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ladybladechap1coverHi Everyone,

I’m trying to forget the fact that two publishers have agreed to read my novel. I hope that by telling you I can put it out of my mind for a while. We’ll see if it works.

First off, many thanks to my amazing agent Frank for unleashing Lady Blade upon those unsuspecting publishers – who will remain nameless in the hopes of not jinxing it.

I am, of course, grateful for the opportunity – but it is also agonizing. I’ve had a low-grade headache for days now since Frank told me. You know, the little annoying ache brought on from a slight tightness in the shoulders and jaw from knowing at this very moment someone might be reading your work and either  sighing or smiling. The feeling that your future rests in others’ hands our of your control.

I know that’s not true. If they say “no” life will go on. Frank and I will find other publishers to try, and failing that, I will self-publish. I even like the control that self-publishing offers these days, though I know that I could use the marketing help a large publisher could provide. So I tell myself it’s no big deal either way. But the headache continues.

Part of it is the waiting. I’m not good at it. I know it’s part of the job and comes with the territory, but I don’t have to like it. One major publisher debated for six months, going back and forth and giving it to more people to read before they finally said no. I’m hoping we’ll get quicker replies either way this time, but who knows.

Anyway, I’m done bellyaching about my good fortune. I’m such an ingrate. Thanks for listening.

If you’d like to read the first chapter it is free to read on Wattpad: Lady Blade – Chapter One

Now I’m forgetting all about it and getting back to work.

C. J.

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Read the first chapter on wattpad

Read the first chapter on wattpad

Hi Everyone,

Some good news.

First, my short story/prologue, My Brave Girl now has over 100 reads on Wattpad. I’m gratified to see that so many people are enjoying it.

My short story, Francesca and the Baron’s Son has 44 reads and the first chapter of Lady Blade, which I just put up 6 days ago is already at 36 reads.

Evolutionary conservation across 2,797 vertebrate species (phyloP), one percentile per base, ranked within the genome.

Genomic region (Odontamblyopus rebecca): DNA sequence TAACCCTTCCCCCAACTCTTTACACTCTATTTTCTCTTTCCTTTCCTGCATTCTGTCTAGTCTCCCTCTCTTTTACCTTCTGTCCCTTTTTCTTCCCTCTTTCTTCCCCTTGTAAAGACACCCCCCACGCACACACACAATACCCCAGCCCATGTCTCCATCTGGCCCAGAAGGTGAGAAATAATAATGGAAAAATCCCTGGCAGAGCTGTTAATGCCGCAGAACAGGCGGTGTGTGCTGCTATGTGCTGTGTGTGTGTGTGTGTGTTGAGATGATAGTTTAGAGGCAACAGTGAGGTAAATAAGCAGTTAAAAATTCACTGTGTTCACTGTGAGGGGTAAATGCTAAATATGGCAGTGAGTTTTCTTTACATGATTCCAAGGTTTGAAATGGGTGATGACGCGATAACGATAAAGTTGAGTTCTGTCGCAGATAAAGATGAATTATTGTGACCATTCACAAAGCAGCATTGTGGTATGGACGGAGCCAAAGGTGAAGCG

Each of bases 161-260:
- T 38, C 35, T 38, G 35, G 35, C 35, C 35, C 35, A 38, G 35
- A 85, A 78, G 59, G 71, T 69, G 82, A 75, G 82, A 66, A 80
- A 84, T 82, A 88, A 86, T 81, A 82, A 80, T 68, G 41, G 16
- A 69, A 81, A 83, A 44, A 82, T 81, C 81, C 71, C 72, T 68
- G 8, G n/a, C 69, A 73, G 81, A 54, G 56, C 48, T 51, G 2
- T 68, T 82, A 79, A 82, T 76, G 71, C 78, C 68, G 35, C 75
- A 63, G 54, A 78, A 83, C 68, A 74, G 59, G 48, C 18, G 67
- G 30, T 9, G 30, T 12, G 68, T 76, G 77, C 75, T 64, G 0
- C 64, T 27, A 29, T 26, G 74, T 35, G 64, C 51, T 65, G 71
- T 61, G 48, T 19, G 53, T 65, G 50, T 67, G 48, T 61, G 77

They are free to read so check them out if you haven’t already:

My Brave Girl

Francesca and the Baron’s Son

Lady Blade – Chapter One

Second, and I don’t want to jinx it here, but I’ve got a publisher reading Lady Blade as we speak. Fingers crossed.

Thanks everyone!

C. J.

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Blue Train Books Historical Fiction Section

Blue Train Books Historical Fiction Section (Photo credit: Blue Train Books)

I found a disturbing article today about writing historical fiction.  The Ugliest Word in Historical Fiction: Anachronism

So apparently after pouring your heart and soul into writing a book for years, then struggling years more to find an agent and publisher, its likely some historical fiction aficionado will pick up some detail inappropriate for your historical period that you missed in your exhaustive research and shout “Anachronism! Anachronism!” to the social media world.

Yikes! As if this job wasn’t hard enough already.

I’m sure there are anachronisms in my writing despite my years of research. Unless you have a time machine and can check things out personally there are bound to be errors. Even if you do have a time machine, how good are your powers of observation? And even if you get thing right, they might well seem wrong to our ears.

So to anyone who has a burning desire to wheedle out errors and shout them to the world, please don’t read Lady Blade when I finally get it published. It’s meant to be enjoyed. It’s meant to introduce you to characters that I love and a world I find fascinating. It’s meant to explore concepts of honor and right and wrong. My intent was never to accurately display my knowledge of a certain historical period – although I tried to do that as well. And if there is anyone out there with a time machine who has recently visited the 1720s, I’d love to buy you dinner and pick your brain.